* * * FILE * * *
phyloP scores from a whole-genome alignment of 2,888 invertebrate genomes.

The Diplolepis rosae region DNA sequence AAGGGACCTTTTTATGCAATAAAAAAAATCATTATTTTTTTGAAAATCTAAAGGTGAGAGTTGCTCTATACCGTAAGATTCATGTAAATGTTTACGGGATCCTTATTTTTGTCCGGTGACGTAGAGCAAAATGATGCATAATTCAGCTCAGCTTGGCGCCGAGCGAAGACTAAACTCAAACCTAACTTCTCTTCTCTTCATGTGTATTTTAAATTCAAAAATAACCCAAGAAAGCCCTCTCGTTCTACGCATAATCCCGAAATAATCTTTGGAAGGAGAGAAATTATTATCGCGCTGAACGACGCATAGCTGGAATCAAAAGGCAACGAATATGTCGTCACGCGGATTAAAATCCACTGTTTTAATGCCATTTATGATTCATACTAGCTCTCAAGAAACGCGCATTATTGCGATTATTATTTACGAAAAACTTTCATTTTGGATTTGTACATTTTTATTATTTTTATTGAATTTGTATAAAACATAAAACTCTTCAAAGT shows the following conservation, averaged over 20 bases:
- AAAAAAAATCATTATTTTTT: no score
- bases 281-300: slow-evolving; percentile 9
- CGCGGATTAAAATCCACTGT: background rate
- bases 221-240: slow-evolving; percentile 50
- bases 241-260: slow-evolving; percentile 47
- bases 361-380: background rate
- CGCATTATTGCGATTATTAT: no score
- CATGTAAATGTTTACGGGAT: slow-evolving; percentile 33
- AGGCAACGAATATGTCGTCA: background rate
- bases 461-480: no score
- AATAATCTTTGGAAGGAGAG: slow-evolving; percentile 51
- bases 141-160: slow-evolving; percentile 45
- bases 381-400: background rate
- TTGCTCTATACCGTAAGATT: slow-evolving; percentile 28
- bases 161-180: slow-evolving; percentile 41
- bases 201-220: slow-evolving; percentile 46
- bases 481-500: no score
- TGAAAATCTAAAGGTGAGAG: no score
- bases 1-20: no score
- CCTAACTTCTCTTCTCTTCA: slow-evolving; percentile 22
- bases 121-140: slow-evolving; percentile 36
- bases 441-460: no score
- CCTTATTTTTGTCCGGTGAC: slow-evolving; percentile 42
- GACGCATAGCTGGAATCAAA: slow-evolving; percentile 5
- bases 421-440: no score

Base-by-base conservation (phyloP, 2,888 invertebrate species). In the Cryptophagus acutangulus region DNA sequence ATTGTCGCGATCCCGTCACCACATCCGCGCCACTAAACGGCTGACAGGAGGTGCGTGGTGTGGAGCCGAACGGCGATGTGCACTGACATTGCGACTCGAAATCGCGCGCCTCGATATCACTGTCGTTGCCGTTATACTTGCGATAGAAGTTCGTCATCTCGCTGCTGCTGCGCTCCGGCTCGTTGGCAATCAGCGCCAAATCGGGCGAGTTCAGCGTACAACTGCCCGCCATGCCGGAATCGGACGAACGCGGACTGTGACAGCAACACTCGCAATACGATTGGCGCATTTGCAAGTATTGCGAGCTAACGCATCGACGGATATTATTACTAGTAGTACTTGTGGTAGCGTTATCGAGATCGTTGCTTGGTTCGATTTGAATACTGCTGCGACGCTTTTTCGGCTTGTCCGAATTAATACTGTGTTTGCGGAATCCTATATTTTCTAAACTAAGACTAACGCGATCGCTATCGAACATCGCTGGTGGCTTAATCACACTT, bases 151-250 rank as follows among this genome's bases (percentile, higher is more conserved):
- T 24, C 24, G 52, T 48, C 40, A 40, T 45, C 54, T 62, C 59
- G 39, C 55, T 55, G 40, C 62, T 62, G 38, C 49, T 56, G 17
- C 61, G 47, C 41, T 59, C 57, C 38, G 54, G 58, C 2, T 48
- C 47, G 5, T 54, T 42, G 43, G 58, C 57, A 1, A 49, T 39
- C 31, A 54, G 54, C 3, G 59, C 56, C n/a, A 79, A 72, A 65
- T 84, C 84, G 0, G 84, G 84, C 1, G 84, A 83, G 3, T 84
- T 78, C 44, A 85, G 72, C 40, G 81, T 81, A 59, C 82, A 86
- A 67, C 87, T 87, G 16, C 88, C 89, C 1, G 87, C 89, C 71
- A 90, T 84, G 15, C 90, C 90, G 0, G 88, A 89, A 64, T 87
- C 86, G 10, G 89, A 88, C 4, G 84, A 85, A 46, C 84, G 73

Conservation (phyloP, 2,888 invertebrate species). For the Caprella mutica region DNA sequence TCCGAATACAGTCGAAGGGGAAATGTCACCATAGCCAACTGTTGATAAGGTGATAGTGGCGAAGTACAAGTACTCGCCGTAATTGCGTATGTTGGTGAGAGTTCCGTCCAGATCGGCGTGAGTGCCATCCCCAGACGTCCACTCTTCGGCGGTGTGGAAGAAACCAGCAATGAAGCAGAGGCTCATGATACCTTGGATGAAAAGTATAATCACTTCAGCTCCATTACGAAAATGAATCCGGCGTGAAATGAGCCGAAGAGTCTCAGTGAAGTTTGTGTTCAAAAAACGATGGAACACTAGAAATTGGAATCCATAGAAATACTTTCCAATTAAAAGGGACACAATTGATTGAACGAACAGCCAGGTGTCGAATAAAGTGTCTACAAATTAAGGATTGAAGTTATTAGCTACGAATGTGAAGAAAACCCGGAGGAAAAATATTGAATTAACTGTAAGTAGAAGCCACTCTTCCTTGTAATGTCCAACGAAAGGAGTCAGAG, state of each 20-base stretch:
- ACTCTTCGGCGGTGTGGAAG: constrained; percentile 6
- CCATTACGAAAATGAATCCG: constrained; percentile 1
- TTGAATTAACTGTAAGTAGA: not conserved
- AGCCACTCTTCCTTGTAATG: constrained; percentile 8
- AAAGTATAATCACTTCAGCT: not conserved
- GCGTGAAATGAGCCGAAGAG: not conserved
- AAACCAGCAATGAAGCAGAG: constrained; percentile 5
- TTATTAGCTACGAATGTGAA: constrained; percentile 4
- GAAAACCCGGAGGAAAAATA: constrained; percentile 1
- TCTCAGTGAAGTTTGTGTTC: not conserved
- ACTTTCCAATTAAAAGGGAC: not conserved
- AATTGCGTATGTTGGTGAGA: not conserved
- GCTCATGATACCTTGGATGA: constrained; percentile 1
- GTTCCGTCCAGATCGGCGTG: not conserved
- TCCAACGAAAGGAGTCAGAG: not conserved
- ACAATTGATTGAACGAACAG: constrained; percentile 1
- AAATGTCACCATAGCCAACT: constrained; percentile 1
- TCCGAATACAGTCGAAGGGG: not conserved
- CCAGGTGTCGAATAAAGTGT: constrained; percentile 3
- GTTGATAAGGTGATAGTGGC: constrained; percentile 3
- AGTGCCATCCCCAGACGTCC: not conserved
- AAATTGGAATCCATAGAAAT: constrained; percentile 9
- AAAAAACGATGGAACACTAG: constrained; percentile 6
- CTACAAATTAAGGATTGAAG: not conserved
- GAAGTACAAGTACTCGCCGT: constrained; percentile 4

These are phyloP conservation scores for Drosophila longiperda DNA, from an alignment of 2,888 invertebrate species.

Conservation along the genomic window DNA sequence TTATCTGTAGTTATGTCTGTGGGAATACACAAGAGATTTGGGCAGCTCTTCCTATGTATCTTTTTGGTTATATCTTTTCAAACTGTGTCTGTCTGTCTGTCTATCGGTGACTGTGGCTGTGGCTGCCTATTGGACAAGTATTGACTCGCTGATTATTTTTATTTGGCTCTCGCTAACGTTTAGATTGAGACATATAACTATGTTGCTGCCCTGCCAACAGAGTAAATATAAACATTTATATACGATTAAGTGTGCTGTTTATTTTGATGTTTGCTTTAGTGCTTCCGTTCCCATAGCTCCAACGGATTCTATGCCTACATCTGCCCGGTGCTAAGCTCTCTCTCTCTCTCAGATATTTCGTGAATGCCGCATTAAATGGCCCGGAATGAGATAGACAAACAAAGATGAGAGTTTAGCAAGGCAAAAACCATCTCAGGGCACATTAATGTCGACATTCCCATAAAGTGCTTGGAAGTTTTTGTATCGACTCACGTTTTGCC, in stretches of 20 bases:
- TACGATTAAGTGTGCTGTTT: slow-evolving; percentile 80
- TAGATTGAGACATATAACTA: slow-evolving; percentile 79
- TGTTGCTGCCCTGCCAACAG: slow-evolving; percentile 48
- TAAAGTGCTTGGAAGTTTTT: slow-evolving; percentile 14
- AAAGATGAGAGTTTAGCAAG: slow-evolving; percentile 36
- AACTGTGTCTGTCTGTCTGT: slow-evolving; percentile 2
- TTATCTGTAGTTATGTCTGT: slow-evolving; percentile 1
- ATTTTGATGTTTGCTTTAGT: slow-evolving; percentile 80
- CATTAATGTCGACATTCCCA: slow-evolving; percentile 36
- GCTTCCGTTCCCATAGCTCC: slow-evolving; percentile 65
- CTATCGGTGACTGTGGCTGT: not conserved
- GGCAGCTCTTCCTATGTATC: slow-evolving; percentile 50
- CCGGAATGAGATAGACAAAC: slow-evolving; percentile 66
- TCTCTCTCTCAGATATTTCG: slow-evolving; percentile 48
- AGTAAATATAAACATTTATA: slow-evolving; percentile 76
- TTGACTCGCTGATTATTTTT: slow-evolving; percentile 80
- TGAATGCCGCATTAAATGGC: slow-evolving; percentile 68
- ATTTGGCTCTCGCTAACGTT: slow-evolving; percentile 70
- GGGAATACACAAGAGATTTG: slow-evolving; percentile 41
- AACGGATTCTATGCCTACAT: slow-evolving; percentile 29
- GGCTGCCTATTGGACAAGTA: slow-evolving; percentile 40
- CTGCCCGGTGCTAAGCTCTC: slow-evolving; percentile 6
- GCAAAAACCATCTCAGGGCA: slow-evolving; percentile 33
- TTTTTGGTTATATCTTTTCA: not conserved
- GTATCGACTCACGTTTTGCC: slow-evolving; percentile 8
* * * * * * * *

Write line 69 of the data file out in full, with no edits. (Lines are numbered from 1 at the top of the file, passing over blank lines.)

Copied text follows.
- TGTTGCTGCCCTGCCAACAG: slow-evolving; percentile 48